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Long-term liability rules needed for scaling Gulf offshore carbon storage projects: experts


Interior Department to develop offshore carbon rules

Gulf has immense offshore carbon storage capacity

  • Author
  • Brandon Mulder
  • Editor
  • Richard Rubin
  • Commodity
  • Energy Transition Natural Gas Metals

The US Department of the Interior will need to create long-term liability rules for offshore carbon injection wells if the carbon capture and storage industry is going to fulfill its potential in the US, experts said during an April 28 House subcommittee hearing.

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The Biden administration's Infrastructure Investment and Jobs Act passed last year instructs the Interior Department to develop a regulatory framework for offshore carbon sequestration on the outer continental shelf, or the ocean floor that falls under federal jurisdiction. In particular, the Gulf of Mexico basin – one of the most studied geologic regions in the world – is increasingly seen as a resource with immense subsurface carbon storage capacity capable of sequestering several gigatons of US emissions.

But deep-sea carbon storage has special challenges. Leaks, for instance, can have serious environmental and climate consequences, yet methodologies for monitoring well pressure or leakage are still under development. During the House Energy and Mineral Resources subcommittee hearing, carbon researchers and experts emphasized that the Interior Department's future regulatory framework for offshore carbon storage needs to consider who is liable for leaks or hazard in the long term.

While project operators hold responsibility for the carbon well during the life of the project – which typically lasts for 15 to 30 years – there remains an open question as to who holds liability over the well after an offshore lease expires. And that uncertainty can inhibit companies from jumping into the offshore carbon business.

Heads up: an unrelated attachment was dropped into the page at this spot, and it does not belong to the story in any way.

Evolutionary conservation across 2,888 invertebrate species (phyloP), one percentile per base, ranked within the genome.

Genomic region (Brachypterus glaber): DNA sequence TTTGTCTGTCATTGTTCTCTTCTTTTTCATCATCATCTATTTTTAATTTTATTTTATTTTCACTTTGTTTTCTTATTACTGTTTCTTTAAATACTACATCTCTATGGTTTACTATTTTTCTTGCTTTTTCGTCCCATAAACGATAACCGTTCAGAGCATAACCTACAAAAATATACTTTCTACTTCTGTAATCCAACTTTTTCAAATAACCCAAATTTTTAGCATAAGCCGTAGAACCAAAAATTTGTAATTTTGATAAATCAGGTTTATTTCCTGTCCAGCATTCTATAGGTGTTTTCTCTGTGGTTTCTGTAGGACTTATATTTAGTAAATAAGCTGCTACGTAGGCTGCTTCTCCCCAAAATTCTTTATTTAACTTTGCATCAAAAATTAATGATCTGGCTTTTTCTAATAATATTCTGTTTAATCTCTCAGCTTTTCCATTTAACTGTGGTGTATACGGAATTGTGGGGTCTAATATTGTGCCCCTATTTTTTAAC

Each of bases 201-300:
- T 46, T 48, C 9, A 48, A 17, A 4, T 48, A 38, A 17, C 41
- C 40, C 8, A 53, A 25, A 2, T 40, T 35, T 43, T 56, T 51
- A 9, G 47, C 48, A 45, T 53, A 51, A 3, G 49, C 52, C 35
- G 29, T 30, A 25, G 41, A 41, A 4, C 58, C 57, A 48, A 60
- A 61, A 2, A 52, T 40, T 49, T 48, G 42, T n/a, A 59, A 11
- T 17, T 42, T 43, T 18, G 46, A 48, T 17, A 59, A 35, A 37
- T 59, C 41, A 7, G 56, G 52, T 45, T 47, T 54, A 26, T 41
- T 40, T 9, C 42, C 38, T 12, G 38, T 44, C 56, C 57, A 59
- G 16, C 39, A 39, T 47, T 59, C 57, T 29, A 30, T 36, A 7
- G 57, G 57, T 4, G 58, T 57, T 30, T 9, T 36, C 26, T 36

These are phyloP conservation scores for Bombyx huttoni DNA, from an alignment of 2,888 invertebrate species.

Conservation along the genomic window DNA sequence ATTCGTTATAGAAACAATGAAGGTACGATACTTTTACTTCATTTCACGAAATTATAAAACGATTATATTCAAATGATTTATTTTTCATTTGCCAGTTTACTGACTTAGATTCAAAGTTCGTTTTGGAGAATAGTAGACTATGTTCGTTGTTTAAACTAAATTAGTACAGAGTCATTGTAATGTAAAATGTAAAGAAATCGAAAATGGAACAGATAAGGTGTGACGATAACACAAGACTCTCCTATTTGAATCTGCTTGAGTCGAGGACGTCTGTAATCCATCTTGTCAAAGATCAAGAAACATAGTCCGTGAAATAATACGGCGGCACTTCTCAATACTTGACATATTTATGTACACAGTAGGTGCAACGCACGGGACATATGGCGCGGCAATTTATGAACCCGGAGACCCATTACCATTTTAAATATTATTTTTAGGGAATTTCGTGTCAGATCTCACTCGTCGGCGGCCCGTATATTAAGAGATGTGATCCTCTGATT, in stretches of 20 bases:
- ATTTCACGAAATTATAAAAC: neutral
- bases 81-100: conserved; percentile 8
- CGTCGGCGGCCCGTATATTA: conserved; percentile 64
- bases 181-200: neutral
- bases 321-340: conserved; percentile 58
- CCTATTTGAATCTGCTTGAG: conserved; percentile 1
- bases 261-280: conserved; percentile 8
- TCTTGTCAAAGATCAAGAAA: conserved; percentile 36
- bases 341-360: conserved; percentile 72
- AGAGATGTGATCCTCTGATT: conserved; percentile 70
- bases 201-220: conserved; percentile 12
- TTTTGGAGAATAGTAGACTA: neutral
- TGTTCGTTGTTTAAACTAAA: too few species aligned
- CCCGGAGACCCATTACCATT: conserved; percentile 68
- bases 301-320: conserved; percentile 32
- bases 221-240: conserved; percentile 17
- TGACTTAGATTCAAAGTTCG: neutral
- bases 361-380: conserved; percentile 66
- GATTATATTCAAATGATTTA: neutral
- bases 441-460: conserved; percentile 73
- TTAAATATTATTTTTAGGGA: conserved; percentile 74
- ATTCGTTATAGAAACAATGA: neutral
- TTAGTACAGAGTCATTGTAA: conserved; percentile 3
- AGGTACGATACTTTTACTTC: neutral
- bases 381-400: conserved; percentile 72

"Companies are not going to want to be investing when they don't have the certainty around what the liability will be," Erik Milito, president of the National Ocean Industries Association, told lawmakers. "That needs to be sorted."

In the European Union, a transfer of liability provision shifts liability from an operator to a government after the operator has demonstrated that the carbon is secure under the sea. But the regulatory framework also allows the government to reopen liability later down the road if an operator is discovered to have provided erroneous data, acted negligently, or if any hazard arises. That framework could be used as a model for US policy, experts said.

"What we're concerned about is the potential for liability transfer done too early, or a situation where operators lack an incentive to decrease their exposure risk because they're not going to pay significant consequences if projects eventually fail or have negative effects," said Nichole Saunders, director and senior attorney at the Environmental Defense Fund.

Gulf CCS gaining ground

The Gulf of Mexico has become an increasingly attractive carbon sink for offshore companies. Talos Energy, for instance, has focused its carbon business on storage opportunities in the Gulf. And ExxonMobil has indicated interest in offshore carbon storage opportunities near Texas.

During the Bureau of Ocean Energy Management's latest Gulf lease auction last year, Exxon placed bids on nearly 100 offshore shallow-water tracts off the Texas coast – areas with depleted oil and gas reservoirs ideal for carbon storage projects.

Although the company never confirmed if it had carbon storage in mind when placing the bids, the tracts are located in close proximity to the company's announced $100 billion carbon capture and storage hub in southeast Texas.

According to Tip Meckel, a research scientist at the University of Texas, the US Gulf Coast is home to 1,500 offshore wastewater injection wells which, if they were repurposed for carbon storage, have the capacity to store a gigaton of CO2 annually.

"We expect wells to be able to do even more than that," Meckel told lawmakers. "We expect the development of even more CCS, and the order of thousands of wells in the outer continental shelf that will be injecting gigatons of CO2 by 2050. That's a significant reduction in the US emissions profile."

According to S&P Global Commodity Insights, the assessed price of tech carbon capture credits – a basket assessment that reflects credits issued by a range of technology projects that remove emissions – was $133/mt of CO2e as of April 28, down from a late January peak of $170/mt.